Introduction: Simple Arduino Arm (Pan/Tilt)

About: Just an ordinary person who loves #thinking and #tinkering

Playing Catapult at the Office inspired me to build this Arduino Arm to press the ruler and release to shoot. Although it fails to fulfill my first intension, I believe this Simple Arduino Arm will lead to other cooler projects.

My first idea was to build a manual aiming catapult with potentiometer and a push button to launch/shoot.

What we need are :

  • An Arduino microcontroller. Here I use Arduino Uno R3.
  • Two Micro Servos.
  • Two 10K Potentiometers.
  • Two Tiny Breadboards. Why two? I will explain later :)
  • Some Wires.
  • Adhesive tape.

Step 1: Prepare the Arm

Put one side of servo body to the other servo horn. Here I use adhesive tape. Then I put a pen on the other servo horn. So the lower servo is moving left or right and the upper servo is moving upward or downward.

Then I circle a piece of adhesive tape forming double tape. and stick it on the bottom of the servo and stick the servos on a box. I also tape the servo's cables on the box.

Step 2: Breadboards and Pots

I want to position the potentiometers as their function. I bend one pot so that its shaft is heading up. This one moves the Left-Right servo (LR Servo). The other one is just plugged in the breadboard. It moves the Up-Down servo (UD Servo).

Added upon publishing time :

Only while writing this instructable I see that I can go on with only one breadboard, just plug the LR Pot on the opposite side and bend the pot as I have already done.. 

Why I don't have a vision of this earlier? Arghh.... never mind ^_^ With two tiny breadboards will be easier to describe the wiring and also easier to reach the LR Pot.

Step 3: Wiring

First I put power rail and ground rail on the breadboad. I marked the board with "+" for 5V and "-" for Ground so that I don't plug them the wrong way.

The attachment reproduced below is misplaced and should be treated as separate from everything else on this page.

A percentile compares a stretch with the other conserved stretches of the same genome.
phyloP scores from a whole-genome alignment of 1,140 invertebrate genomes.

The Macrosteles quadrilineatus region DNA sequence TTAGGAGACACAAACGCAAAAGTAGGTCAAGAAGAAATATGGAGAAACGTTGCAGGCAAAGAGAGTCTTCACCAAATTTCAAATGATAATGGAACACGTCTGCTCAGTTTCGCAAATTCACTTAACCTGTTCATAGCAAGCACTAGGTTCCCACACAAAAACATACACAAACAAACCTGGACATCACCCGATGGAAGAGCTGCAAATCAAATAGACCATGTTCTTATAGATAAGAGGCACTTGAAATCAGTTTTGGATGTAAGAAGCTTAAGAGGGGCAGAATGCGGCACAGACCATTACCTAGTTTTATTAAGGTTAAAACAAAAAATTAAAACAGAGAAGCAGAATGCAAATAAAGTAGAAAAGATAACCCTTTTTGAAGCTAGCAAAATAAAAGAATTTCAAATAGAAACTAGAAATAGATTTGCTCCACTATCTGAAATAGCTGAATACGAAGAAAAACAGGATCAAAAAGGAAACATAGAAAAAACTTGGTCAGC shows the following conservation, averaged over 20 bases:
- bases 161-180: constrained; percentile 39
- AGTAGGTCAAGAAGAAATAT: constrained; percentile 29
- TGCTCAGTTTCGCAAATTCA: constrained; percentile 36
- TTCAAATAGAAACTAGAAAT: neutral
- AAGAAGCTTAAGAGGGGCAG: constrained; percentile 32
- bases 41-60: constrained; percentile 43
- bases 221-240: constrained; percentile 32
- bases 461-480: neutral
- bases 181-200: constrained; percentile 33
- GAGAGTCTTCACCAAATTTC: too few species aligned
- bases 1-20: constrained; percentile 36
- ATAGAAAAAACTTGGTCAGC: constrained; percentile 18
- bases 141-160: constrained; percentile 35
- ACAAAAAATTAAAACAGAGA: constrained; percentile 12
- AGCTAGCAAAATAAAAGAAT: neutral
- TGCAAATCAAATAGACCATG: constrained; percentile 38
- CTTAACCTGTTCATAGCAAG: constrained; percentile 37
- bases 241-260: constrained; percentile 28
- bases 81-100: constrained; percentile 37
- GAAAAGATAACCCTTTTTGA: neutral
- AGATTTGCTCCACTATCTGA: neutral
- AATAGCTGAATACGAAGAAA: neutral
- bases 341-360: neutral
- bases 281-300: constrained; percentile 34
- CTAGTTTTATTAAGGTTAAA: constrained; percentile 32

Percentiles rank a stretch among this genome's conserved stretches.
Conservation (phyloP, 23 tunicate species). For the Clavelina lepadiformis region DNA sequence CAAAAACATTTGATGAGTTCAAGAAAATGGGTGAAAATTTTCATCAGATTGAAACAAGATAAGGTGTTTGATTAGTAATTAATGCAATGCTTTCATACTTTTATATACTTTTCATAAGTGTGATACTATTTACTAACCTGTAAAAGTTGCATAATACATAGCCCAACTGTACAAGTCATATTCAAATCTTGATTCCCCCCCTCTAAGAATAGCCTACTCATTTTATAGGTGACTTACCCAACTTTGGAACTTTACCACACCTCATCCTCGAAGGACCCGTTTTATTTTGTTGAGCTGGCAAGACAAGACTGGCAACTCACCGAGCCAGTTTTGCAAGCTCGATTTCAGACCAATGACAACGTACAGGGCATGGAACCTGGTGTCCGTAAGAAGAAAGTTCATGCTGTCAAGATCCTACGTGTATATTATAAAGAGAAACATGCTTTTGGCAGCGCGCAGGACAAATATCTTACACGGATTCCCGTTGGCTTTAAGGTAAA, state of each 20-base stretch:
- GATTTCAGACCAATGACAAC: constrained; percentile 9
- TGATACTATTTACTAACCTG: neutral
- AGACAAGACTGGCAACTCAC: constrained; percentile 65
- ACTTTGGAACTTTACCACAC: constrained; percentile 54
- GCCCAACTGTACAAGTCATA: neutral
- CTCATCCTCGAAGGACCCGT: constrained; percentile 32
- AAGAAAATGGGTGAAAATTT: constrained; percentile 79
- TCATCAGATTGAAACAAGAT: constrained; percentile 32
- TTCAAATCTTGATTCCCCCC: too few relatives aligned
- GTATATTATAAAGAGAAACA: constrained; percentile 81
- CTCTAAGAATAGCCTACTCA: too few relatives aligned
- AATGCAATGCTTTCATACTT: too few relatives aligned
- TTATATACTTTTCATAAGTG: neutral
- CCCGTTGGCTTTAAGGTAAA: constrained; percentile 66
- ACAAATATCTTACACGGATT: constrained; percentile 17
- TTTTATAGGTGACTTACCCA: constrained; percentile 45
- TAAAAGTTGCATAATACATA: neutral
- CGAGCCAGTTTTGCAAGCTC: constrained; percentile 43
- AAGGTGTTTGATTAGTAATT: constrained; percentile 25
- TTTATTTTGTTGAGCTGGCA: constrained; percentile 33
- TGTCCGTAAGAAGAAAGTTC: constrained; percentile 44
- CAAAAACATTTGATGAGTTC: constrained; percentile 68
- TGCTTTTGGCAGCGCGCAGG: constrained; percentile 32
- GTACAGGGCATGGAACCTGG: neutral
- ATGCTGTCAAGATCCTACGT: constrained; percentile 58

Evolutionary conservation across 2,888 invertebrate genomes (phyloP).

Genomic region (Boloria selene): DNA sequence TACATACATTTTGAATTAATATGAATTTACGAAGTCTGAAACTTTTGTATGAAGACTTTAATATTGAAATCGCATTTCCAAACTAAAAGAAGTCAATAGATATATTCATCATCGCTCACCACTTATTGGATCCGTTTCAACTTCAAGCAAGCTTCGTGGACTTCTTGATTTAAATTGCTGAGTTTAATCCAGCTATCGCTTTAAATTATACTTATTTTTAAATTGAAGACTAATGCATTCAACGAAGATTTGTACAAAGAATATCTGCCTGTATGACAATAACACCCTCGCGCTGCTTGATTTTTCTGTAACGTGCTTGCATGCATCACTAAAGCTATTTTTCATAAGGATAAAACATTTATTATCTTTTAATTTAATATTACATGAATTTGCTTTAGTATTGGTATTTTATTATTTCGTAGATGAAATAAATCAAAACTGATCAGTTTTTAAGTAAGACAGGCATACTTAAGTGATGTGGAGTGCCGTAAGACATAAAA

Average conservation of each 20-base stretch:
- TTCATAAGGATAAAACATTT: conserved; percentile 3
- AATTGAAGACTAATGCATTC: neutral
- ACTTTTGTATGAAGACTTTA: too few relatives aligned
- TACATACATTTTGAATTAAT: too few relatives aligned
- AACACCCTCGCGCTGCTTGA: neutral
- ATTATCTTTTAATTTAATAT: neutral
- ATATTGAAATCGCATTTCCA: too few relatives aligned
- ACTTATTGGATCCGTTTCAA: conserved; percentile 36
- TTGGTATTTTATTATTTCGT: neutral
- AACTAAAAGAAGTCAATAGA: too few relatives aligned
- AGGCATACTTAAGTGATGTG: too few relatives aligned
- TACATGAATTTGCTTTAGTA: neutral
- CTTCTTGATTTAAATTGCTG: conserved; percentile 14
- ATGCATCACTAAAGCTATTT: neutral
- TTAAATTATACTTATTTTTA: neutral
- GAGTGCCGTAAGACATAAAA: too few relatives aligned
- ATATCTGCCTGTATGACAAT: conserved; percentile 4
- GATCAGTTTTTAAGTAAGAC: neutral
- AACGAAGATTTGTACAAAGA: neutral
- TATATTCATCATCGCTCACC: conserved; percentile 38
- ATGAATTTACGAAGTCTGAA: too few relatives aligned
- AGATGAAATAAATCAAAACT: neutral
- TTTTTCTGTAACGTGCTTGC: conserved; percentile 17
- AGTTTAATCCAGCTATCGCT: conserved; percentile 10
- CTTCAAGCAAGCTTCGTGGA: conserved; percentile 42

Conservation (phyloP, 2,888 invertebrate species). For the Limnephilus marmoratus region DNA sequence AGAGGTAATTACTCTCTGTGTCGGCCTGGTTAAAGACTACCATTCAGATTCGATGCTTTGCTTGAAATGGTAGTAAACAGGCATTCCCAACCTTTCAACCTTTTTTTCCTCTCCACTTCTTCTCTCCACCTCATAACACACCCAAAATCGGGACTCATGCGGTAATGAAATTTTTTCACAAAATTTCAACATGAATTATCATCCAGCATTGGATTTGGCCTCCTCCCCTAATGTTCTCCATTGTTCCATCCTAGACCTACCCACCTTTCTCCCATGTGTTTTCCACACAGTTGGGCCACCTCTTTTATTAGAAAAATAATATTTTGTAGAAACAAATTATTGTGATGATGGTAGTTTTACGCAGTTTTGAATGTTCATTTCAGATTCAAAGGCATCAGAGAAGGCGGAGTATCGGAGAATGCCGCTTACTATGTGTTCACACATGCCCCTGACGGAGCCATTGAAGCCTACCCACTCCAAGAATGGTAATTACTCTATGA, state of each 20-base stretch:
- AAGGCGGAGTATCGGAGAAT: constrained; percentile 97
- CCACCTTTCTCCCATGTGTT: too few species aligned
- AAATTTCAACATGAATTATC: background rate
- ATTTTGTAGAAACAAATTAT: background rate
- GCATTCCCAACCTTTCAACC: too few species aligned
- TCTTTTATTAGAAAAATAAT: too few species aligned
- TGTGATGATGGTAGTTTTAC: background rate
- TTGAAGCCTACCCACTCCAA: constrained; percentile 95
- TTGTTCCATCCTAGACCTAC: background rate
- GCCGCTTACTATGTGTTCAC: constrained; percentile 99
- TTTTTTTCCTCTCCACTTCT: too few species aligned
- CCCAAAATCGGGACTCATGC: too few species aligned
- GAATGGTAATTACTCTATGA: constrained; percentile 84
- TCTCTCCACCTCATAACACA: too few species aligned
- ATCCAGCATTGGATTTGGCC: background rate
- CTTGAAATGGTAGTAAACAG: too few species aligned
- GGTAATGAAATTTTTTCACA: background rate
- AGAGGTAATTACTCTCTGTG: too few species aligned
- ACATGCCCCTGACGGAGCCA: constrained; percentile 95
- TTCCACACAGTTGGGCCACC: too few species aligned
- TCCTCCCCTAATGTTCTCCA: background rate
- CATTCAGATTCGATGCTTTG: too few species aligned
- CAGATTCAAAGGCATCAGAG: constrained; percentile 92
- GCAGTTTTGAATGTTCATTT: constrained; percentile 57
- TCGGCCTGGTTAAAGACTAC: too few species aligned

• Black wire from Arduino GND to Breadboard GND rail.
  • Red wire from Arduino 5V to Breadbaord 5V rail.

  • Red and orange wires from Breadboard 5V rail to servos' red wires.
  • Brown and Yellow wires from Breadboard GND rail to servos' brown wires.

  • Green and Purple wires goes from Breadboard 5V to Potentiometers left pins.
  • Blue and Grey wires goes from Breadboard GND to Potentiometers right pins.

Note : There is no polarity on potentiometer pins. You can switch the 5V and GND pins with no harm. But wiring as the picture above will move the servo accordingly to your potentiometer turning direction.

  • The Green wire goes from Left-Right Pot center pin to Arduino A0.
  • The Orange wire goes from Up-Down Pot center pin to Arduino A1.

  • The Blue wire goes from Left-Right Servo orange pin to Arduino D9.
  • The White wire goes from Up-Down Servo orange pin to Arduino D10.

Step 4: Arduino Sketch

This sketch only need a little modification from the standard Servo > Knob sketch by Michal Rinott and Scott Fitzgerald which I then called it Dual Knob ^_^

Controlling a servo position using a potentiometer (variable resistor) by Michal Rinott

modified on 8 Nov 2013 by Scott Fitzgerald */

#include <Servo.h>

Servo myservoLR; // create servo object to control a servo Left-Right Servo myservoUD; // servo Up-Down

int potpinLR = 0; // analog pin used to connect the potentiometer int potpinUD = 1; int valLR; // variable to read the value from the analog pin int valUD;

void setup() { myservoLR.attach(9); // attaches the servo on pin 9 to the servo object myservoUD.attach(10); }

void loop() { valLR = analogRead(potpinLR); // reads the value of the potentiometer (value between 0 and 1023) valUD = analogRead(potpinUD); valLR = map(valLR, 0, 1023, 0, 180); // scale it to use it with the servo (value between 0 and 180) valUD = map(valUD, 0, 1023, 0, 180); myservoLR.write(valLR); // sets the servo position according to the scaled value myservoUD.write(valUD); delay(15); // waits for the servo to get there


Step 5: Testing the Arm

Power on your Arduino. Synchronize the servos positions to the potentiometers. Move it to the leftmost and the rightmost and determine the center of the pots. Then unplug and re-plug the servos horns at the center positions.

Step 6: Testing the Arm With Office Catapult

English is not my native language and I'm so shy to speak out loud in the video recording. I will learn to shoot a better video ^_^

As you can see in the video, it fails shooting the catapult. But it can be fixed by using a plastic ruler instead of metal one for they are more flexible. Then we also need to get a better mounting for the servos rather than just a double tape :D With firm mounting these micro servos are strong enough to hold down the ruler at pre-shooting position, even a metal ruler for sure.

If only I had a 3D printer, I would have made a better catapult or a gripper to this Arduino Arm...

Step 7: Proof of Concept

As I said earlier that this project can lead to another cooler project. Here I present you a working clipper prototype from cardboard with only one micro servo, a potentiometer and an Arduino Uno.

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